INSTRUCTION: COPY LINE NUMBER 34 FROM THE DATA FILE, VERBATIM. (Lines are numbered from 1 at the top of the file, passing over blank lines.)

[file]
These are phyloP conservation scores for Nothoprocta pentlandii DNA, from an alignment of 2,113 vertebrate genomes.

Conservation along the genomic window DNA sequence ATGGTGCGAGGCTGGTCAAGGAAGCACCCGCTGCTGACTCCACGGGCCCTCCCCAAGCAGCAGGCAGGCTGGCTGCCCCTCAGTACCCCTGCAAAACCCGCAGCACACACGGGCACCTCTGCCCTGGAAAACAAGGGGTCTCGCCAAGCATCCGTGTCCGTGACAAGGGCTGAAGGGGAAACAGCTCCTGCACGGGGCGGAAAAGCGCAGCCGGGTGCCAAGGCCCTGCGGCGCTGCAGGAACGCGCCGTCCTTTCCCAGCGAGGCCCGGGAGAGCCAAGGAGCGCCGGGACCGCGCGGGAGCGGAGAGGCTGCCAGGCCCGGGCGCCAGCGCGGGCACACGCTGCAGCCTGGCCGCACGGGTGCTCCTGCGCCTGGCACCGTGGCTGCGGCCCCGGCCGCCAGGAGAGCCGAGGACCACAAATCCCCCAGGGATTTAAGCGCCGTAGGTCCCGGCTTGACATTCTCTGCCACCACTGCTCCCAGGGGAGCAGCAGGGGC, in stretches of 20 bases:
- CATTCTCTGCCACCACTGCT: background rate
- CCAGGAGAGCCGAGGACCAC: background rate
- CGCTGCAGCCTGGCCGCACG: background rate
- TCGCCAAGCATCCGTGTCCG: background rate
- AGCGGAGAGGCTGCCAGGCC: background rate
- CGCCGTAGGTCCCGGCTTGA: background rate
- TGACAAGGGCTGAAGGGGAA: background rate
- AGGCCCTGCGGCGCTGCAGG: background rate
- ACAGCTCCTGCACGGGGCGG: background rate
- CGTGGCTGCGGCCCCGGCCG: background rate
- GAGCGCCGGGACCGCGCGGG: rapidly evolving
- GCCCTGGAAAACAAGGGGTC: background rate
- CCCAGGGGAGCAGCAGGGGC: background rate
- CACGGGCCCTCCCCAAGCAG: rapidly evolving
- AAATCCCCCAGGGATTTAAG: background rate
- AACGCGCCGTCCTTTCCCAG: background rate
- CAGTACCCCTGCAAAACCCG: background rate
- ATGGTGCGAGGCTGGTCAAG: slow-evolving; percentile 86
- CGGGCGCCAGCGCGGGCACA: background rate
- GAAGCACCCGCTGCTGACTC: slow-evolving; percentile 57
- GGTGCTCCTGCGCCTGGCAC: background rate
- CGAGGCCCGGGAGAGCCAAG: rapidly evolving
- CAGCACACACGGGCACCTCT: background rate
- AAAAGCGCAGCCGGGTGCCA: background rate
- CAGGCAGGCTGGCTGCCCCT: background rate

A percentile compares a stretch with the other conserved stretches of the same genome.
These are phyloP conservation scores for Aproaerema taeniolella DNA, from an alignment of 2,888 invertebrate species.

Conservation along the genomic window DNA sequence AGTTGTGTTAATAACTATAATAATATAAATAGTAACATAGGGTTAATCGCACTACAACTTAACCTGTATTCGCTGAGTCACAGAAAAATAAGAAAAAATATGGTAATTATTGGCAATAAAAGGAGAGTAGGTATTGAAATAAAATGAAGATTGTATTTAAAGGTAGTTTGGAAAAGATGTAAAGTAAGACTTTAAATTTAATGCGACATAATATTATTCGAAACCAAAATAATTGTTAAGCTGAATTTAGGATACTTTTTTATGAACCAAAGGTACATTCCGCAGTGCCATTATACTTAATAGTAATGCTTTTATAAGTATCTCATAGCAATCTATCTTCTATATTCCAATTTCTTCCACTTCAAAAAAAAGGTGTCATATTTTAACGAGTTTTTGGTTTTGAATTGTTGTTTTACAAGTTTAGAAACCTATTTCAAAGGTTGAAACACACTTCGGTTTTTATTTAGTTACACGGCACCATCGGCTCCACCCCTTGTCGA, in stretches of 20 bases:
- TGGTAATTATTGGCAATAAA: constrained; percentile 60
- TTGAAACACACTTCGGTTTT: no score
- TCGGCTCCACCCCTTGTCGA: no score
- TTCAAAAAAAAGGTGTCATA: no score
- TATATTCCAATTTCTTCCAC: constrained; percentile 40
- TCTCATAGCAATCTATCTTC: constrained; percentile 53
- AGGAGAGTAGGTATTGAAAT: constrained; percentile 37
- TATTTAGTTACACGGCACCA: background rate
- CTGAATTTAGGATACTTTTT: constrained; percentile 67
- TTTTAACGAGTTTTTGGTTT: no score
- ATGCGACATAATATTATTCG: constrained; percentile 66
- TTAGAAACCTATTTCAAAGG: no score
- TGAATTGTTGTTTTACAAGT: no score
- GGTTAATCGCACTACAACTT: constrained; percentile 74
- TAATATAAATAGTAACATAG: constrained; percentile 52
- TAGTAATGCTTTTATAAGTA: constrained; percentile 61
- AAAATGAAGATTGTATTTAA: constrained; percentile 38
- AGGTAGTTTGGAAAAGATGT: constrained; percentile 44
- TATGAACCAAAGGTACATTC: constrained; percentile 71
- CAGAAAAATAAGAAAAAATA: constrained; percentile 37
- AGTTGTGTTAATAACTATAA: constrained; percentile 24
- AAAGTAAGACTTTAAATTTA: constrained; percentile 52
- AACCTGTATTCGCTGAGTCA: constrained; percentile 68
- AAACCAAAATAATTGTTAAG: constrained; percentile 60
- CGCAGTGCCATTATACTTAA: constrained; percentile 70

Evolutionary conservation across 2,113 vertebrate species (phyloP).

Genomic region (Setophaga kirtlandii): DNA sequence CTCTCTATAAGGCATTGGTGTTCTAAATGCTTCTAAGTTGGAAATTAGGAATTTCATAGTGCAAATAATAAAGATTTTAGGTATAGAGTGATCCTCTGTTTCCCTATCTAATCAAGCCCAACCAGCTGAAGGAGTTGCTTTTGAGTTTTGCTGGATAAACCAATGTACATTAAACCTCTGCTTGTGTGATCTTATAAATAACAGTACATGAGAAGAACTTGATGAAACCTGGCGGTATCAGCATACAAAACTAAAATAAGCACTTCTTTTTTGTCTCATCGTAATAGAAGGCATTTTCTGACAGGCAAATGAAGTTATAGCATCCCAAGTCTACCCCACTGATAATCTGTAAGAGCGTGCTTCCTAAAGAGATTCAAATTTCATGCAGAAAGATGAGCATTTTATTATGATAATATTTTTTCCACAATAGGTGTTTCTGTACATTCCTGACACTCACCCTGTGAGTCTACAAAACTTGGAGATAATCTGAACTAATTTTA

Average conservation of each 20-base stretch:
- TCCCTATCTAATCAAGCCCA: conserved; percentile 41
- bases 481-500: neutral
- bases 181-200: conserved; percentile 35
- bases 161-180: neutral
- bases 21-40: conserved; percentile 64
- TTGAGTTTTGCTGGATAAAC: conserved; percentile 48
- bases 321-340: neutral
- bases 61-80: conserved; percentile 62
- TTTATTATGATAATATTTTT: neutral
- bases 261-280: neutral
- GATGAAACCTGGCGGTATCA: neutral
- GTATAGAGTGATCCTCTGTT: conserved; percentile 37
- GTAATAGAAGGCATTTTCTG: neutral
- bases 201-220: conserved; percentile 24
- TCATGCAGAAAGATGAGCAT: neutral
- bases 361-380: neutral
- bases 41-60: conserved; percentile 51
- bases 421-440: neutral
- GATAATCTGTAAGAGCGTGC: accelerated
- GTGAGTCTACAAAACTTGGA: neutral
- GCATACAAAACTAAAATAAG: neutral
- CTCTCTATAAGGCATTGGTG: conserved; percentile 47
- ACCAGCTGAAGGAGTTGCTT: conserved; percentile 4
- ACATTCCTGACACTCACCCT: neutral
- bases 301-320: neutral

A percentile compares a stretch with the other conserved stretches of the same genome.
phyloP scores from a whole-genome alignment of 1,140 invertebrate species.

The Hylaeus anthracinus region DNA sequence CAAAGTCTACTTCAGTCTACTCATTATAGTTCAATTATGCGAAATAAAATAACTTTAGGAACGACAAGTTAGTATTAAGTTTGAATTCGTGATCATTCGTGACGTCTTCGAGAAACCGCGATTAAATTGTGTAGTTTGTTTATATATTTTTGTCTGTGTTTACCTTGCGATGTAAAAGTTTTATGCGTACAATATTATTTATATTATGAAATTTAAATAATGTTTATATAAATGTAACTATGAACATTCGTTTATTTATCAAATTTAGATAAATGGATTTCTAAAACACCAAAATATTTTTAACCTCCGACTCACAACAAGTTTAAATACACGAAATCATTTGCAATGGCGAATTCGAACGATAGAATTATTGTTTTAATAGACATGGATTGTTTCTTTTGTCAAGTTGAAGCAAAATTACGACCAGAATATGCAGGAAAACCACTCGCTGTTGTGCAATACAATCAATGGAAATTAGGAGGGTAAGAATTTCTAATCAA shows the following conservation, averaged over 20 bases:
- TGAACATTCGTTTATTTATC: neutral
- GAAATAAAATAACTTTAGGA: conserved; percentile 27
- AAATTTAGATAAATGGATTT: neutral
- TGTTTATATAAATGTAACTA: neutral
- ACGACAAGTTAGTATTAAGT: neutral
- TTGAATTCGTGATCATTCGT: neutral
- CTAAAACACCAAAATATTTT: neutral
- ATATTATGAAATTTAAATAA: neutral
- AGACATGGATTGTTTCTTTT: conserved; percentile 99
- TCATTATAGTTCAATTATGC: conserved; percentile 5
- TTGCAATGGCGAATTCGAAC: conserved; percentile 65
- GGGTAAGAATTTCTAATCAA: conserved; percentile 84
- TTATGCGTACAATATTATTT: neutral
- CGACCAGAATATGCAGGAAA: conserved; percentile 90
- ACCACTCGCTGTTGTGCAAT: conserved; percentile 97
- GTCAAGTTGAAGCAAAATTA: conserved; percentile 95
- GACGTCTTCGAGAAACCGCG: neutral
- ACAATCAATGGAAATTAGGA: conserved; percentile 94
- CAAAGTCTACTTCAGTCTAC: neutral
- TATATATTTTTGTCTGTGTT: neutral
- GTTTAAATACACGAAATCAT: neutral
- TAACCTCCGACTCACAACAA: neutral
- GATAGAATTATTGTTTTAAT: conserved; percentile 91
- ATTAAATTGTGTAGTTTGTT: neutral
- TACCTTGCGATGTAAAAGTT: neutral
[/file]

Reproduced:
- TTCAAAAAAAAGGTGTCATA: no score